Are women still oppressed? If so why, and what can we do about it? Over the past few years women have been deluged with popular books the mass media and government ideology telling us what we want and how we can get it: what our problems are and how we can solve them.
The trouble is that most of this advice is conflicting and contradictory, and the 'solutions' nothing of the sort. As a result most women remain confused with none of their questions answered.
The Socialist Party has written extensively about the situation facing women in general and working class women in particular. This selection of articles brings together some of those writings. It offers a socialist explanation and analysis of women's oppression and most importantly, a strategy for ending it. It shows why the idea that women can achieve liberation under capitalism is an illusion and why only a socialist society can lay the basis for real liberation.
The articles in this collection were written between 1995 and September 2003
For more recent aricles, go to Socialist
Women (opens in new window)
In 1993 US feminist, Naomi Wolf, wrote about a
'genderquake' taking place in society (See 'Has there been a
genderquake?'). She and other 'post feminist' writers popularised the idea that equality for women is just around the corner. The legal barriers to women's liberation have been removed, they argued.
More women are in positions of power and authority. What's needed now is for women to stop seeing themselves as victims and reach out to grasp the opportunities which exist for them. With a bit of effort, determination and the right attitude, we can have it all; this message has been reinforced through popular culture and the 'girl power' phenomenon.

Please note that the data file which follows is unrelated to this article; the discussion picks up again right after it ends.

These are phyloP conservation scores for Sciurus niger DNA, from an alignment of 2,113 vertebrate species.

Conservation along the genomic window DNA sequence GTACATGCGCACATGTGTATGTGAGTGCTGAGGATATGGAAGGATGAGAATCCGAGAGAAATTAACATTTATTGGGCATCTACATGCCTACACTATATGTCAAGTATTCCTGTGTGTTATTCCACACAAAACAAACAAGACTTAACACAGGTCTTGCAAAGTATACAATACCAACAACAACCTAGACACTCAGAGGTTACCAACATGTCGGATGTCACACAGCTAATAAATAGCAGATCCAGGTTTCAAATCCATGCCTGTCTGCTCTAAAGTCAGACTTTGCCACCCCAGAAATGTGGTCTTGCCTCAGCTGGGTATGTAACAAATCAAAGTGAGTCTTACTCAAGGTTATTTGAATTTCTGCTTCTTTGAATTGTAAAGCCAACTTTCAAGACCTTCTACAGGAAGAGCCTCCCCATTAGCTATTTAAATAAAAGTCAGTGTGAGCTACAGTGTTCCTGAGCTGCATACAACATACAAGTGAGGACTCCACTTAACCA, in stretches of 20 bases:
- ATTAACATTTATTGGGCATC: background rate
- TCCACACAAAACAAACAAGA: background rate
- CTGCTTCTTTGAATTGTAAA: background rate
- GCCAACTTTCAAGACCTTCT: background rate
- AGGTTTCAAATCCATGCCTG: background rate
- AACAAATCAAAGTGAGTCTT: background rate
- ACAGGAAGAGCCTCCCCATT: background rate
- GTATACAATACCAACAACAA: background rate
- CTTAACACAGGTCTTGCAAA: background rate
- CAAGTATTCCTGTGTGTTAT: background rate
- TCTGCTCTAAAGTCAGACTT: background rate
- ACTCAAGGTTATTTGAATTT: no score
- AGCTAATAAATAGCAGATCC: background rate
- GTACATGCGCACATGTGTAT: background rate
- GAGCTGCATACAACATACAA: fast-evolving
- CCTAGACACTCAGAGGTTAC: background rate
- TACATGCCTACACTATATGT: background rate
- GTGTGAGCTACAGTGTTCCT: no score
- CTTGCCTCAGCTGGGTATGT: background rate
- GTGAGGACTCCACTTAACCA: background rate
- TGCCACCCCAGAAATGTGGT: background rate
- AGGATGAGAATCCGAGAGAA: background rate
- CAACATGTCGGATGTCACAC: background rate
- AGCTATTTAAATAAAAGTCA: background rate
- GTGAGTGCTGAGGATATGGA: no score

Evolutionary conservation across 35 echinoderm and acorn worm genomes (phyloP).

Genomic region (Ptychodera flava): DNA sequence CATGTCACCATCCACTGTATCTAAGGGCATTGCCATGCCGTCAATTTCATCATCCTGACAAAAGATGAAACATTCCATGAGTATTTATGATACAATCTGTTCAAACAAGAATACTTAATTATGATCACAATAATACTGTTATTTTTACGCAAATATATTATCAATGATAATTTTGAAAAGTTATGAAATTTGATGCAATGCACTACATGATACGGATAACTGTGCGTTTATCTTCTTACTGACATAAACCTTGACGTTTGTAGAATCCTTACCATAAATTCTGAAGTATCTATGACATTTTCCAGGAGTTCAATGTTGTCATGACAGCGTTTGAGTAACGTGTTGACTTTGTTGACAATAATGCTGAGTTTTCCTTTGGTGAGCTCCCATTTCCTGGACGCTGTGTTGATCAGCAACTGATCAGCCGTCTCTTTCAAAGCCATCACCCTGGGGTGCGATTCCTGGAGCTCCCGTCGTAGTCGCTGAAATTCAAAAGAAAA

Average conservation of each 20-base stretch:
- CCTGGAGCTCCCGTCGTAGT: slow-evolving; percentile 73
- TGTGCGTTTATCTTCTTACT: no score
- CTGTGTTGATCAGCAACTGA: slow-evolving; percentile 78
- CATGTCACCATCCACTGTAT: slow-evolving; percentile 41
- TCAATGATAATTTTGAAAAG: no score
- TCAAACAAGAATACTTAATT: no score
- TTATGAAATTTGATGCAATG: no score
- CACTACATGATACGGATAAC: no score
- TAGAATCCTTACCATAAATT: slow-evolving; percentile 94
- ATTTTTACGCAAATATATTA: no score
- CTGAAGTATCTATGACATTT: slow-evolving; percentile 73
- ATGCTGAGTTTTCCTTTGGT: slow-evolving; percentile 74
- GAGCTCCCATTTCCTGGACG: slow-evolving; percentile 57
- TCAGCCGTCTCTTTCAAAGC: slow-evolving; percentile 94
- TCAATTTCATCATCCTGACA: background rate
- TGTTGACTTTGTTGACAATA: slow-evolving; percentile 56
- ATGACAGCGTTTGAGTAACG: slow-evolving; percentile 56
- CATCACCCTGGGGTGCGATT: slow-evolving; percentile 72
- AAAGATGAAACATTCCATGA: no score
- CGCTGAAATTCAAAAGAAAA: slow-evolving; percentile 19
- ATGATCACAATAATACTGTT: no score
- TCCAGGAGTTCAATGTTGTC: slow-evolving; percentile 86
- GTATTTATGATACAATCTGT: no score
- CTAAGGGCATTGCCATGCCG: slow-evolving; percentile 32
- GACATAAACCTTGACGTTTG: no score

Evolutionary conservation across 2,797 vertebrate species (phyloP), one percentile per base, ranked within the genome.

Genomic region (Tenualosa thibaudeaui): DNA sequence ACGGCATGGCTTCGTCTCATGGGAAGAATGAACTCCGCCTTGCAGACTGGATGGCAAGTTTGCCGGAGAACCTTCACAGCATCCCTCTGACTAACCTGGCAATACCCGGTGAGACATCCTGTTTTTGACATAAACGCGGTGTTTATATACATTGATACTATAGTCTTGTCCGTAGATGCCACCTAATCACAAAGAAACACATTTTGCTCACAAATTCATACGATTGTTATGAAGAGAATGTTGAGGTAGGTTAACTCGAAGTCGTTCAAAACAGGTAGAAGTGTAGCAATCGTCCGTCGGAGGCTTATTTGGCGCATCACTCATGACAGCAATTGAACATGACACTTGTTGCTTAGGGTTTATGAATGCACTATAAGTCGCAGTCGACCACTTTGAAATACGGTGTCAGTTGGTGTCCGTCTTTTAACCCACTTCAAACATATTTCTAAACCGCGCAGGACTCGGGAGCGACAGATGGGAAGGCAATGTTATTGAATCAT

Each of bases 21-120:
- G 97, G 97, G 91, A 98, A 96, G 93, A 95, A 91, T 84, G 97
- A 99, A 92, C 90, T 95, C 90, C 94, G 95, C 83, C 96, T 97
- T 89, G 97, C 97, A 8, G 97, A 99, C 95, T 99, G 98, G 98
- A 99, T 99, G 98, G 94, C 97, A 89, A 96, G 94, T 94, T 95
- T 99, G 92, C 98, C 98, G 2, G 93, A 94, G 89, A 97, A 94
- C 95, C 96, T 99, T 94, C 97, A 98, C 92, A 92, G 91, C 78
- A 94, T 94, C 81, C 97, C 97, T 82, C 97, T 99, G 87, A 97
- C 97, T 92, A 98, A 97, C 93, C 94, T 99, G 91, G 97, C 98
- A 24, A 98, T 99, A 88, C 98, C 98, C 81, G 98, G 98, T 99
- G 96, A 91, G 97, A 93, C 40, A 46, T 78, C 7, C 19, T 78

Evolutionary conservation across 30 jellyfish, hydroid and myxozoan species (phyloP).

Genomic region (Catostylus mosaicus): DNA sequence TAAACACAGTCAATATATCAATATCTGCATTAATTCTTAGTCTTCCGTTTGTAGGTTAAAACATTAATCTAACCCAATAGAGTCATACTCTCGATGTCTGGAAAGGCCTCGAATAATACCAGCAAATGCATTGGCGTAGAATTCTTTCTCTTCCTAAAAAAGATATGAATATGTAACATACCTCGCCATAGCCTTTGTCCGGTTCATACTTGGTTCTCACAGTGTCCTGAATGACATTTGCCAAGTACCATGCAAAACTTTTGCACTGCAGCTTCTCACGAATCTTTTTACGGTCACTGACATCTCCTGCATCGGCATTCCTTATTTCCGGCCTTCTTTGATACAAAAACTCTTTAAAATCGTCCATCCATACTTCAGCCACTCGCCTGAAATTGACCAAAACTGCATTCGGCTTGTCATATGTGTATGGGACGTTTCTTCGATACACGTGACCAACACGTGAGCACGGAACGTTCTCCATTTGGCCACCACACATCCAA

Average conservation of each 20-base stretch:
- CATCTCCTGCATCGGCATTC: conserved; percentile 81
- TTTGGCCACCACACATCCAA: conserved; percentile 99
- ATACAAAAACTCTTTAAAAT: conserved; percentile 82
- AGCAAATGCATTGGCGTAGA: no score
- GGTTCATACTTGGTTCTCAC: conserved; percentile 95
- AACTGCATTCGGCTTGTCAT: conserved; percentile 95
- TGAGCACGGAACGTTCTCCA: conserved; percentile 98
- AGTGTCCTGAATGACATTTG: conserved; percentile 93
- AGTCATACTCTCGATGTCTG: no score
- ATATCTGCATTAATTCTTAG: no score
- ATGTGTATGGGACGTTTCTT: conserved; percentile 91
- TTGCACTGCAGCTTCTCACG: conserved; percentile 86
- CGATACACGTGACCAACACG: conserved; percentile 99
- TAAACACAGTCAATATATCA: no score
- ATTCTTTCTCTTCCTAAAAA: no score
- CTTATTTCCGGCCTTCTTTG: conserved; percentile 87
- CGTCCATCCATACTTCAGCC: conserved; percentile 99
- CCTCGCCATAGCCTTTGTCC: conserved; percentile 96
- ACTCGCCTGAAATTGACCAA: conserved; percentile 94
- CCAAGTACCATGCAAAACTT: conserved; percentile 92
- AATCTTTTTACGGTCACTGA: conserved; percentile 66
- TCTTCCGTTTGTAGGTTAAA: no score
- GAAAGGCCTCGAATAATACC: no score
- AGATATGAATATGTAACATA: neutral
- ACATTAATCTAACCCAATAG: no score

For a minority of right wing reactionaries things have in fact gone 'too far' (See 'The trouble with men?'). Women and feminism are to blame for divorce, family breakdown and the declining status of men within the family and society generally. Men are now becoming the victims of a strengthening 'matriarchy', they argue. The only solution to this growing crisis is to 'turn back the clock' to the old social order when male and female roles were clearly defined and obeyed.
'Old' and 'new' feminism
'OId' feminist Germaine Greer views any changes in women's position in society and in the relation between men and women as marginal or superficial (See 'New feminism versus old'). Nothing has really changed, she argues, in response to the post-feminists. Men still have all the power and women remain victims of the patriarchy. The struggle is still one of women against men.
Feminists Ros Coward and Susan Faludi however, question and reject a 'simplistic' analysis of changing gender relations (See 'The trouble with men?) The situation, they argue, is much more complex. Some men have less power than others. There is a crisis of masculinity for which wider society is to blame rather than women. Somehow or other women and men need to work together for a more 'human' society.